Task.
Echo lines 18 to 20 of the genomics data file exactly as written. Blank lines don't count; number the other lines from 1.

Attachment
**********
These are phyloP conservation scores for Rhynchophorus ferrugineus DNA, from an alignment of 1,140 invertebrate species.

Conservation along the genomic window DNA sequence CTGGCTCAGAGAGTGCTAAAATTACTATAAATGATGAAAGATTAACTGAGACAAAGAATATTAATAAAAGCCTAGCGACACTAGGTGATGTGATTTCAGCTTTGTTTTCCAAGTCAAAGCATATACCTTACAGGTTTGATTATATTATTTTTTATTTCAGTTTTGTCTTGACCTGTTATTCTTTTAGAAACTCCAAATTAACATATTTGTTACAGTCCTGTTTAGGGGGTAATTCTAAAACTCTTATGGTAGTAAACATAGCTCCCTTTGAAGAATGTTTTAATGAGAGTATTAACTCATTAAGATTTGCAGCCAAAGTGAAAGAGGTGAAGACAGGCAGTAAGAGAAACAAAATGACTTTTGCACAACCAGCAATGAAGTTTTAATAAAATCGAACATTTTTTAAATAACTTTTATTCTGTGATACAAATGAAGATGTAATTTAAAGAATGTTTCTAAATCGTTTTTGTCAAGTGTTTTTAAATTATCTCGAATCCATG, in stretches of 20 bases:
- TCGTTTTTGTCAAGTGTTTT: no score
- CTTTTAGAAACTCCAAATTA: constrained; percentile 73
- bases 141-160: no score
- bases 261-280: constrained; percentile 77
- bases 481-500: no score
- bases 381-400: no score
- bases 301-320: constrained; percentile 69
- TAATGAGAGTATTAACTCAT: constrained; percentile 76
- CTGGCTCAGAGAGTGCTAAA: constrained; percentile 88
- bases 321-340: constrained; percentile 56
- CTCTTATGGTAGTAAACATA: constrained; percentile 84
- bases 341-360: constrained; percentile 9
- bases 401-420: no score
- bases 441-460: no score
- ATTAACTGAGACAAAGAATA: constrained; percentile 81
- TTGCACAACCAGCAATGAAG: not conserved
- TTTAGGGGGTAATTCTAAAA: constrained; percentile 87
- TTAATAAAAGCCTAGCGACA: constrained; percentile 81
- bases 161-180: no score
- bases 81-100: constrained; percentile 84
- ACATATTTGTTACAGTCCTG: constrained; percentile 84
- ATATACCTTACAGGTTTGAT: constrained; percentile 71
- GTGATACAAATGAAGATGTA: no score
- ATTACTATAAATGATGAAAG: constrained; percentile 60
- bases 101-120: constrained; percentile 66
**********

- TTGCACAACCAGCAATGAAG: not conserved
- TTTAGGGGGTAATTCTAAAA: constrained; percentile 87
- TTAATAAAAGCCTAGCGACA: constrained; percentile 81